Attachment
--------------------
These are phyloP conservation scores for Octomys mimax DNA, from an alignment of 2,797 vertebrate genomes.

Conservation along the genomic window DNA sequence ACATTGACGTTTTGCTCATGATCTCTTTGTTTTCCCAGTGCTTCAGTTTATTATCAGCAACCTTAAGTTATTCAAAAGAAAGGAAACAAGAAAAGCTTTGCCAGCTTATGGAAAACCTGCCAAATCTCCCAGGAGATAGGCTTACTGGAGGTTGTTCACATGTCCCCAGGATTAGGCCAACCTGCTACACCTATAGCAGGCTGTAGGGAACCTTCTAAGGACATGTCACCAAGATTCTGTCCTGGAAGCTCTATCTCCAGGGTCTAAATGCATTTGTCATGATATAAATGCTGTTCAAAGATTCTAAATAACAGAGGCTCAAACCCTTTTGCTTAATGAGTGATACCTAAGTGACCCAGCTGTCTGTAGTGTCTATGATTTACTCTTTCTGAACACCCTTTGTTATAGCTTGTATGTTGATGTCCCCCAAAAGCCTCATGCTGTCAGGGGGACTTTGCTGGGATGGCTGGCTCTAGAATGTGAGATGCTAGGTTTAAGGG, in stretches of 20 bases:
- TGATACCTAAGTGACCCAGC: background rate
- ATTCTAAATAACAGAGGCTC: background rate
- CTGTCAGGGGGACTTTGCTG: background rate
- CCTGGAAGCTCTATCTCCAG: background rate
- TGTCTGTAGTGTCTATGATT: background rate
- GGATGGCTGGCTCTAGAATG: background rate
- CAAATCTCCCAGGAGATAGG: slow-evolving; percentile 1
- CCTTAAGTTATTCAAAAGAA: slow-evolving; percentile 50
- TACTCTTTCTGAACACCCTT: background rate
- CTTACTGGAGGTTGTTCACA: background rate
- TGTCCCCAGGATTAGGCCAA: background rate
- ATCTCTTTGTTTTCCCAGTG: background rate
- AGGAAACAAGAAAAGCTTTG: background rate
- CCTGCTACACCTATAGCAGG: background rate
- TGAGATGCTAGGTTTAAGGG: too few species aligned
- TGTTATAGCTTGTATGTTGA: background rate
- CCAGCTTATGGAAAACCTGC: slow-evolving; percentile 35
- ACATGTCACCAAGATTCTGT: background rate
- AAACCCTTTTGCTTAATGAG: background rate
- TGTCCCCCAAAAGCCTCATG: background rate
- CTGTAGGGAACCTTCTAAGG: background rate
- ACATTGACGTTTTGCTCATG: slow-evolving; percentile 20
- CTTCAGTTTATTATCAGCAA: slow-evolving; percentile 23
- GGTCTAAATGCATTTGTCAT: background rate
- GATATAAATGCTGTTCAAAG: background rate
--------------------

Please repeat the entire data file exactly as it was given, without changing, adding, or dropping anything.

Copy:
These are phyloP conservation scores for Octomys mimax DNA, from an alignment of 2,797 vertebrate genomes.

Conservation along the genomic window DNA sequence ACATTGACGTTTTGCTCATGATCTCTTTGTTTTCCCAGTGCTTCAGTTTATTATCAGCAACCTTAAGTTATTCAAAAGAAAGGAAACAAGAAAAGCTTTGCCAGCTTATGGAAAACCTGCCAAATCTCCCAGGAGATAGGCTTACTGGAGGTTGTTCACATGTCCCCAGGATTAGGCCAACCTGCTACACCTATAGCAGGCTGTAGGGAACCTTCTAAGGACATGTCACCAAGATTCTGTCCTGGAAGCTCTATCTCCAGGGTCTAAATGCATTTGTCATGATATAAATGCTGTTCAAAGATTCTAAATAACAGAGGCTCAAACCCTTTTGCTTAATGAGTGATACCTAAGTGACCCAGCTGTCTGTAGTGTCTATGATTTACTCTTTCTGAACACCCTTTGTTATAGCTTGTATGTTGATGTCCCCCAAAAGCCTCATGCTGTCAGGGGGACTTTGCTGGGATGGCTGGCTCTAGAATGTGAGATGCTAGGTTTAAGGG, in stretches of 20 bases:
- TGATACCTAAGTGACCCAGC: background rate
- ATTCTAAATAACAGAGGCTC: background rate
- CTGTCAGGGGGACTTTGCTG: background rate
- CCTGGAAGCTCTATCTCCAG: background rate
- TGTCTGTAGTGTCTATGATT: background rate
- GGATGGCTGGCTCTAGAATG: background rate
- CAAATCTCCCAGGAGATAGG: slow-evolving; percentile 1
- CCTTAAGTTATTCAAAAGAA: slow-evolving; percentile 50
- TACTCTTTCTGAACACCCTT: background rate
- CTTACTGGAGGTTGTTCACA: background rate
- TGTCCCCAGGATTAGGCCAA: background rate
- ATCTCTTTGTTTTCCCAGTG: background rate
- AGGAAACAAGAAAAGCTTTG: background rate
- CCTGCTACACCTATAGCAGG: background rate
- TGAGATGCTAGGTTTAAGGG: too few species aligned
- TGTTATAGCTTGTATGTTGA: background rate
- CCAGCTTATGGAAAACCTGC: slow-evolving; percentile 35
- ACATGTCACCAAGATTCTGT: background rate
- AAACCCTTTTGCTTAATGAG: background rate
- TGTCCCCCAAAAGCCTCATG: background rate
- CTGTAGGGAACCTTCTAAGG: background rate
- ACATTGACGTTTTGCTCATG: slow-evolving; percentile 20
- CTTCAGTTTATTATCAGCAA: slow-evolving; percentile 23
- GGTCTAAATGCATTTGTCAT: background rate
- GATATAAATGCTGTTCAAAG: background rate